The first was a strong company of tanarukka and half-fiends calling itself the Scourged Legion of Hellgate Keep. The second was a powerful band of nagas, yuan-ti, and other snake-like creatures that arrived through a mysterious portal. The two bands vie for control of the dungeon.
That's better. Now we're back to the ruined citadel. This is also where it is first revealed that two factions were fighting over the dungeon: the Scourged Legion and naga-led yuan-ti. I rather like the idea of another faction being present without a DM needing to create it himself.
Lost Empires of Faerûn (3.5E)
Sarya freeing a fey'ri from The Nameless Dungeon

During the Crown Wars, the elves of Aryvandaar built a citadel known as Nar Kerymhoarth in the northeastern region of the High Forest to serve as an armoury for their war magic. When the empire dissolved, the armoury was abandoned.
Five thousand years ago, a group of rebellious sun elves influenced by House Dlardrageth claimed the old armoury and restocked it with magic created by the elves of the ancient Vyshaantar Empire. Years later, in the closing campaigns of the Seven Citadels' War, the army of Eaerlann defeated more than two thousand fey'ri warriors of House Dlardrageth and House Vyshaan and imprisoned them in magical stasis in the belowground levels of the armoury. The imprisoned fey'ri were soon forgotten by their jailers, and their prison, which was known as the Nameless Dungeon, became a place of intrigue for adventurers.

After the fall of Eaerlann, the wood elf patrols that guarded this part of the High Forest successfully barred access to the Nameless Dungeon for a time. In 1369DR, a contingent of orcs and tanarukka from the Scourged Legion seized the dungeon, only to be drive off by a tribe of dark nagas and other scalykind from the Slitherswamp. These monsters, which had travelled to the dungeon through a portal, settled in and made the place their lair.

In early 1374DR, the daemonfey Sarya released powerful magic from the Gatekeeper's Crystal to free the imprisoned fey'ri. The resulting explosion wrecked the upper levels of the keep and killed many of its naga and yuan-ti residents, trapping the rest in the lower levels of Nar Kerymhoarth.
The secrets of the Nameless Dungeon, and even its real name, are starting to be revealed, and the fey'ri and daemonfey are absolutely key. Frankly there is a lot of material in this section of Lost Empires of Faerûn to inspire a campaign based on the legacies of ancient elven kingdoms in this part of the Forgotten Realms.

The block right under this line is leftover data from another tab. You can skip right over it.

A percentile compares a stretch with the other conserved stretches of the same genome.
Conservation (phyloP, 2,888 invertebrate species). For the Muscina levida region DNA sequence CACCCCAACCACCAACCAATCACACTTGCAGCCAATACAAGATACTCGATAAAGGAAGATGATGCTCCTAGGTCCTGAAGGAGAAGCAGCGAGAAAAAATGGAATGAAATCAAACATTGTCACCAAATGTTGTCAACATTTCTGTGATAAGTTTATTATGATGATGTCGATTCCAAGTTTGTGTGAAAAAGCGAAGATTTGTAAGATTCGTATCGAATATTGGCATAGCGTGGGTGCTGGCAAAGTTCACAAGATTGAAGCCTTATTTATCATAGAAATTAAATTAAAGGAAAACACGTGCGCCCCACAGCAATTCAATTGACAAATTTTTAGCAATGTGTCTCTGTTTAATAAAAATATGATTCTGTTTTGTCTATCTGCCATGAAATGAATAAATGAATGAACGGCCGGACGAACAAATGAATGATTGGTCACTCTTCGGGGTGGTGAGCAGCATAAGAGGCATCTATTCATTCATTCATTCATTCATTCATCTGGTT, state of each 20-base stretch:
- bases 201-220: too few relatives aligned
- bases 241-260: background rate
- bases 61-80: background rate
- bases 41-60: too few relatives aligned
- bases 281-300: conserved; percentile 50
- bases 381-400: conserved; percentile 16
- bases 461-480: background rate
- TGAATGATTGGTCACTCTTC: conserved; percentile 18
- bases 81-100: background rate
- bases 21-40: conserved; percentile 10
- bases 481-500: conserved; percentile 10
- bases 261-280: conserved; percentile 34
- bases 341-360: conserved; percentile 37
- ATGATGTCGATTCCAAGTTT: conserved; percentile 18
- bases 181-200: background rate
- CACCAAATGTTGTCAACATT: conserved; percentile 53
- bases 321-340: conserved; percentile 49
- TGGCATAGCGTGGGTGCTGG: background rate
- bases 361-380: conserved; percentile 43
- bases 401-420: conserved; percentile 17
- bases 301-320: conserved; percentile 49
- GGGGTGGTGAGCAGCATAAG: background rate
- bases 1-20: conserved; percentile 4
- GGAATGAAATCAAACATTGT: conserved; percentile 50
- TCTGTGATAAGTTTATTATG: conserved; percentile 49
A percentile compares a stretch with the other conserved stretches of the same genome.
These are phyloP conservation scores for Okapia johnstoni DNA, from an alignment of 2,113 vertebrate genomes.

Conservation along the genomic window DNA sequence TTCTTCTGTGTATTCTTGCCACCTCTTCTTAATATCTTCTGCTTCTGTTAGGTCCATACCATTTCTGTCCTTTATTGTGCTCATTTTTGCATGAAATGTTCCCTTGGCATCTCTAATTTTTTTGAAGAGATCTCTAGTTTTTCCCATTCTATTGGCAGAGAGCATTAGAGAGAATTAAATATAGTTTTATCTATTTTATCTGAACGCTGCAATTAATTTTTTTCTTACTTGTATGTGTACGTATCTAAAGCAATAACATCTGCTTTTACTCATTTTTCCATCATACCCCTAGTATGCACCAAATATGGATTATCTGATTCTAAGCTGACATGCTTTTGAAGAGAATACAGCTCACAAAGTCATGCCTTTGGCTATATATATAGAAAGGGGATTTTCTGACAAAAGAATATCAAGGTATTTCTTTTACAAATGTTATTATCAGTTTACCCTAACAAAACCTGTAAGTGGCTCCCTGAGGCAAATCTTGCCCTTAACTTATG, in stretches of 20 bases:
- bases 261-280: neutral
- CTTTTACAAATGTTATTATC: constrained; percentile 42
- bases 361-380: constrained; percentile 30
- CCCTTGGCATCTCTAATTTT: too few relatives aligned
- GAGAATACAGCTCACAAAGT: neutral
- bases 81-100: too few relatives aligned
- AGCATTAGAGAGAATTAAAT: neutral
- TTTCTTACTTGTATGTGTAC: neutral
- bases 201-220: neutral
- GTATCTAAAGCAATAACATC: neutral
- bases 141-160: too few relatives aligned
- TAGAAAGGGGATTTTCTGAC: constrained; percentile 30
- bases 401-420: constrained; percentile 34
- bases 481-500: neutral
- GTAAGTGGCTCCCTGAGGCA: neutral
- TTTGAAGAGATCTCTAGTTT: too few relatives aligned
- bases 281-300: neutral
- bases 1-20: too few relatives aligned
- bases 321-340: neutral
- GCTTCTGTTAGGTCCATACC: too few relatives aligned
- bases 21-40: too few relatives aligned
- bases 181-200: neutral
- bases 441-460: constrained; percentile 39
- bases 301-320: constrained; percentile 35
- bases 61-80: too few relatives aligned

The Final Gate (novel)


Shortly before sunset, they finally reached the rocky tor of Nar Kerymhoarth, the Nameless Dungeon. A low hill of ancient stone rose up through the forest mantle, its sides draped with young evergreens. Without Gaerradh’s aid, they might easily have missed it altogether. Approaching from the north, there was nothing to indicate that a buried vault lay beneath the hill. The wood elf led them around the base of the tor and finally brought them out into a valley between two arms of the hill.

“Here,” said Gaerradh. “This is the place where the daemonfey opened Nar Kerymhoarth.”

Araevin frowned. All he saw was a desolate clearing in the forest between the rocky arms of the hillside. But then he realized that the defile in which they stood was not a natural valley, but instead a titanic bite taken out of the hillside. Clover and blackberries covered much of the bare dirt, but shorn tree trunks marked the edges of the vast wound, and great boulders lay tumbled out of place all around them. The defile ended in a deep cleft in the hillside, where a dark cave mouth awaited.

“Let me guess,” Maresa said. “In there? That would be our luck. Trolls, demons, devils, whatever in the Nine Hells that monster Grimlight was… I just can’t wait.”

“It may not be inside,” Araevin told her. “The crystal might be lying on the forest floor a mile or two away.”

The genasi eyed the beckoning darkness under the hill. “Care to wager on that?”

Nesterin looked to Araevin. “You said that this was an old elven stronghold,” the star elf said. “Who delved it, and why? What is the story of this place?”

“Its name is Nar Kerymhoarth. My people do not like to speak of it,” Gaerradh answered for Araevin. “Because we don’t tell its name to outsiders, the place became known as the Nameless Dungeon. It’s one of the Seven Citadels of ancient Siluvanede.

“Long ago, three elven kingdoms shared this forest: Eaerlann, Siluvanede, and Sharrven. Siluvanede was the strongest of the three realms. It was a sun elf kingdom whose people hoped to build a realm to rival long-lost Aryvandaar.

“But a new shadow fell over Siluvanede. The sun elves grew proud and ambitious. Many were seduced into swearing allegiance to the daemonfey-though the Dlardrageths remained hidden for a long time, guiding the kingdom’s affairs in secret. Finally war broke out among the three kingdoms; Eaerlann and Sharrven stood together against Siluvanede. That was the Seven Citadels’ War.” Gaerradh glanced at Donnor and Maresa, hesitating, but then she continued. “In the last years of the war, the fey’ri legions appeared. The foulness of the daemonfey was revealed for all to see. But Eaerlann and Sharrven together overcame Siluvanede.

“My ancestors bound the fey’ri and their masters in timeless magical prisons, buried beneath their ancient strongholds. The people of Eaerlann and Sharrven vowed to keep an eternal watch over these places.”

Araevin picked up Gaerradh’s tale. “Sharrven fell not long after Siluvanede,” he said. “Eaerlann endured for many centuries more but was overthrown five hundred years ago, when demonic hordes emerged from Hellgate Keep and destroyed all the lands nearby.”